Cancelled! Anna Maerker: "Histories of the body and histories of the book: reading practices and the uses of nineteenth-century anatomical models"
- Date: 22 March, 13:15–15:00
- Location: Engelska parken - The Rausing Room
- Organiser: Department of History of Science and Ideas
- Contact person: H. Otto Sibum
Office for History of Science
Please note: cancelled!
Anna Maerker, King's College London: "Histories of the body and histories of the book: reading practices and the uses of nineteenth-century anatomical models"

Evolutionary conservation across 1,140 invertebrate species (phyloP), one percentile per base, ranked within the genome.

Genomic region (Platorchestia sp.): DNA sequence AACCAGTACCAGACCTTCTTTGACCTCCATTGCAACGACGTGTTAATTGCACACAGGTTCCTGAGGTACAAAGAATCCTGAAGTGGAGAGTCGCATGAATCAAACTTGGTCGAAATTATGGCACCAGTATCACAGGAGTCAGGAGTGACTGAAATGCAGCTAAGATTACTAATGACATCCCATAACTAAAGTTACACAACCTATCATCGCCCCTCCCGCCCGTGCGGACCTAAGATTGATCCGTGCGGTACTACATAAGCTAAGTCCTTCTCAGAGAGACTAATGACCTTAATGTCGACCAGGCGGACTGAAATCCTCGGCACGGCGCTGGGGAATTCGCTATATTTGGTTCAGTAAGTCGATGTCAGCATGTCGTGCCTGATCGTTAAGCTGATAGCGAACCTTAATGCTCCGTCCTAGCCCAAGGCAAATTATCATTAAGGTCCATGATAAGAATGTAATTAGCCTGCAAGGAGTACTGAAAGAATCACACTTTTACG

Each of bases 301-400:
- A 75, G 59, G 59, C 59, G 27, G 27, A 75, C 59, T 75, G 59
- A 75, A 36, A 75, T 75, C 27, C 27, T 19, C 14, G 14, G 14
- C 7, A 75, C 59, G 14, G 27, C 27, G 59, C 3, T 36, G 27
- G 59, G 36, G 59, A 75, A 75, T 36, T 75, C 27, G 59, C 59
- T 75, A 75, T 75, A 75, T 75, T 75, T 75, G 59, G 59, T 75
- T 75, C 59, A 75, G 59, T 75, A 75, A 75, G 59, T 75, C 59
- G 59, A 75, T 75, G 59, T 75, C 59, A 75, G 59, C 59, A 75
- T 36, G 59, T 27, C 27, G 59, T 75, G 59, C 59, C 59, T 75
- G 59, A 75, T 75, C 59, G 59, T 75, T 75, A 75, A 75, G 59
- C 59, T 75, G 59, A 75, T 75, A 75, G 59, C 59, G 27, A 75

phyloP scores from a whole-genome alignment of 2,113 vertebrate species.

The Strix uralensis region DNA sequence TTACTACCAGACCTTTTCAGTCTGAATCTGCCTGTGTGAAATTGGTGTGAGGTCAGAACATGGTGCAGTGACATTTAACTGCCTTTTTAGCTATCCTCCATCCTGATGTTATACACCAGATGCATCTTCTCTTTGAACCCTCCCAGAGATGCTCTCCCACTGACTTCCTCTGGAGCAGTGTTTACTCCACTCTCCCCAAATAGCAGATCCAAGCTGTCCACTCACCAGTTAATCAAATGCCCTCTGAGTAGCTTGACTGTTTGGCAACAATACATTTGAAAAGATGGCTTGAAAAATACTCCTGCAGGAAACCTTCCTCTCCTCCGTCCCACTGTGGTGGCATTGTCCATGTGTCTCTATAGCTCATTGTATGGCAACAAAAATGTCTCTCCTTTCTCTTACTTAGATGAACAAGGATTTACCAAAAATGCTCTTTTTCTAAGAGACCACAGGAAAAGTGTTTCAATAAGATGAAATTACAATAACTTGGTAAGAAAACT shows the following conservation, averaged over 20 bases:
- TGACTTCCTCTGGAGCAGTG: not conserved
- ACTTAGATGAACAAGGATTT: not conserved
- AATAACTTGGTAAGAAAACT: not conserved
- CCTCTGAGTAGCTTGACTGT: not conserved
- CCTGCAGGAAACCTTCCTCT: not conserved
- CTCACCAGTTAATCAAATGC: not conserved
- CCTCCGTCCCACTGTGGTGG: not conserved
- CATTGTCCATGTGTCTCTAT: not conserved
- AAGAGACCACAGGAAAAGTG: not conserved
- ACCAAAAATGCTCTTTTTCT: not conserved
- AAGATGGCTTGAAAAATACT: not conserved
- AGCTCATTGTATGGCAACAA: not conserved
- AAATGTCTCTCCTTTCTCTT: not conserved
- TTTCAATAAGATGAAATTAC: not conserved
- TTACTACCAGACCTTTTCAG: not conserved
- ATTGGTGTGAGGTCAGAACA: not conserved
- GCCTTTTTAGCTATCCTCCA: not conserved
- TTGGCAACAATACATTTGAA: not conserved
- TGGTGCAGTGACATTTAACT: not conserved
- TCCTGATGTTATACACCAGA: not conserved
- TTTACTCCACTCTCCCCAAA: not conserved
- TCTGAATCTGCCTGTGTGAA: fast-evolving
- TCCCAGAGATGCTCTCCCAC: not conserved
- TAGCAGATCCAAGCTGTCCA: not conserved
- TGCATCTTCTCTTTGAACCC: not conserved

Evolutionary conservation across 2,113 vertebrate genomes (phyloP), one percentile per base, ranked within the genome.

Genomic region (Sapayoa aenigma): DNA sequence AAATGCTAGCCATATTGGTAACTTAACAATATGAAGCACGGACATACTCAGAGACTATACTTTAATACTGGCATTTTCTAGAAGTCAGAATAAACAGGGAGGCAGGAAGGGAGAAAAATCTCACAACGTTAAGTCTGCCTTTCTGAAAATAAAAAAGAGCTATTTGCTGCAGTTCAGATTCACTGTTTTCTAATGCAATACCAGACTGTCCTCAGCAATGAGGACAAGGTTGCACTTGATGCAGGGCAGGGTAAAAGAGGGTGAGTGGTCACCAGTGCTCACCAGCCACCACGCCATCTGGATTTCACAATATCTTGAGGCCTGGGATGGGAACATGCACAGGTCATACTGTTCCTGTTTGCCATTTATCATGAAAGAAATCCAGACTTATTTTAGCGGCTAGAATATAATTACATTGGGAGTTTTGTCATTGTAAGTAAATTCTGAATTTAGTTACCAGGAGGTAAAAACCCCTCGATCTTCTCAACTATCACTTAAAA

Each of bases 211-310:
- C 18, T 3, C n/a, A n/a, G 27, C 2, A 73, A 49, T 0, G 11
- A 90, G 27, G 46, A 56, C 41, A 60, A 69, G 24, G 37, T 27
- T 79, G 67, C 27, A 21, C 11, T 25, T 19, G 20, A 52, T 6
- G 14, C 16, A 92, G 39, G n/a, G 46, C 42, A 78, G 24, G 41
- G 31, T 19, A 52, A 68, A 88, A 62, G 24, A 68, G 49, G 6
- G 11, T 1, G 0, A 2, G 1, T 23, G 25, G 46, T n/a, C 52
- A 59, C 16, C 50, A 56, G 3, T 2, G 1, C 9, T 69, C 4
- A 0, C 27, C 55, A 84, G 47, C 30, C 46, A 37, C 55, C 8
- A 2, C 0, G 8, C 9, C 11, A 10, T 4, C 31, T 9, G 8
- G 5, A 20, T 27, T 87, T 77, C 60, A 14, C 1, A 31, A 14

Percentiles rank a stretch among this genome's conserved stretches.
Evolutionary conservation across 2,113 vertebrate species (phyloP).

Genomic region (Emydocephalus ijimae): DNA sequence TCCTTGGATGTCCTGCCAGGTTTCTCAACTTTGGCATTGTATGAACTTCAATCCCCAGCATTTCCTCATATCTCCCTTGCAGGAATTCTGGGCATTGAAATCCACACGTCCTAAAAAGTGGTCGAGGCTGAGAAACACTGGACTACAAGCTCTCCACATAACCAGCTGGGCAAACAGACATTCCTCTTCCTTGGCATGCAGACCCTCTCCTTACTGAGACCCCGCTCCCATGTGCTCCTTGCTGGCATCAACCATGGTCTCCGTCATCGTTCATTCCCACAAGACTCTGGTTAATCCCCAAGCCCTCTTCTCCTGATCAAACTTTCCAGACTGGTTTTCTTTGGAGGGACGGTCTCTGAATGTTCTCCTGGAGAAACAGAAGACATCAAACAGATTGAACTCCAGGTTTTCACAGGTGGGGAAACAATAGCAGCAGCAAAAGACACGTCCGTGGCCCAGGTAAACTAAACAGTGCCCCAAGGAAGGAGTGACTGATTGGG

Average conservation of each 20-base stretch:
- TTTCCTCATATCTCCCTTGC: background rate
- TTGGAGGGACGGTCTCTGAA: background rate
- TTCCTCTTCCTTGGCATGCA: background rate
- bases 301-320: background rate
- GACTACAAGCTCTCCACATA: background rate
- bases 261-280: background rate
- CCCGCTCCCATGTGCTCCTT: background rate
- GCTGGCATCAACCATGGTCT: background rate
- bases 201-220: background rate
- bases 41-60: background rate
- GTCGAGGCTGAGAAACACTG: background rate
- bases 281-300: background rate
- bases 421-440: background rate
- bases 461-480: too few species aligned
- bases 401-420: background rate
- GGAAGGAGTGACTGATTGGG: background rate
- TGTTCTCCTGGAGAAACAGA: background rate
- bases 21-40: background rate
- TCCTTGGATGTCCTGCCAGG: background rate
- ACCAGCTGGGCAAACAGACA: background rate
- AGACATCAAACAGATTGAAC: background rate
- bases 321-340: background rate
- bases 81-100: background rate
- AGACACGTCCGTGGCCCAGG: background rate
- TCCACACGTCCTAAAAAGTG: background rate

The long nineteenth century saw an explosion of experimental new ways to visualise the (normal and pathological) body in two and three dimensions; from the detachable wooden model of a man by the Florentine naturalist Felice Fontana around 1800 to projections of the beating heart in lecture theatres in the 1890s. The paper investigates two case studies of anatomical representation, the “living encyclopaedia” developed and marketed by the French physician Dr Felix Thibert, and the papier-mâché models of Dr Auzoux. Auzoux manufactured models of the normal human body in serial production since the 1830s; the models were brightly coloured and extensively labelled. The robust papier-mâché enabled hands-on interaction – a form of ‘dissection’. In the same period, Thibert produced plaster casts of pathological lesions, both of the body’s surface and its interior. These plaster reliefs were painted, and stored in book-shaped boxes, accompanied by the deceased patients’ case histories. The paper will explore how the models by Thibert and Auzoux adopted features and practices relating to other objects of the period, from books to collections of casts. In particular, the paper will raise the question how the insights of recent histories of the book can inform scholarship on the history of anatomy, and how practices of reading related to practices of model use.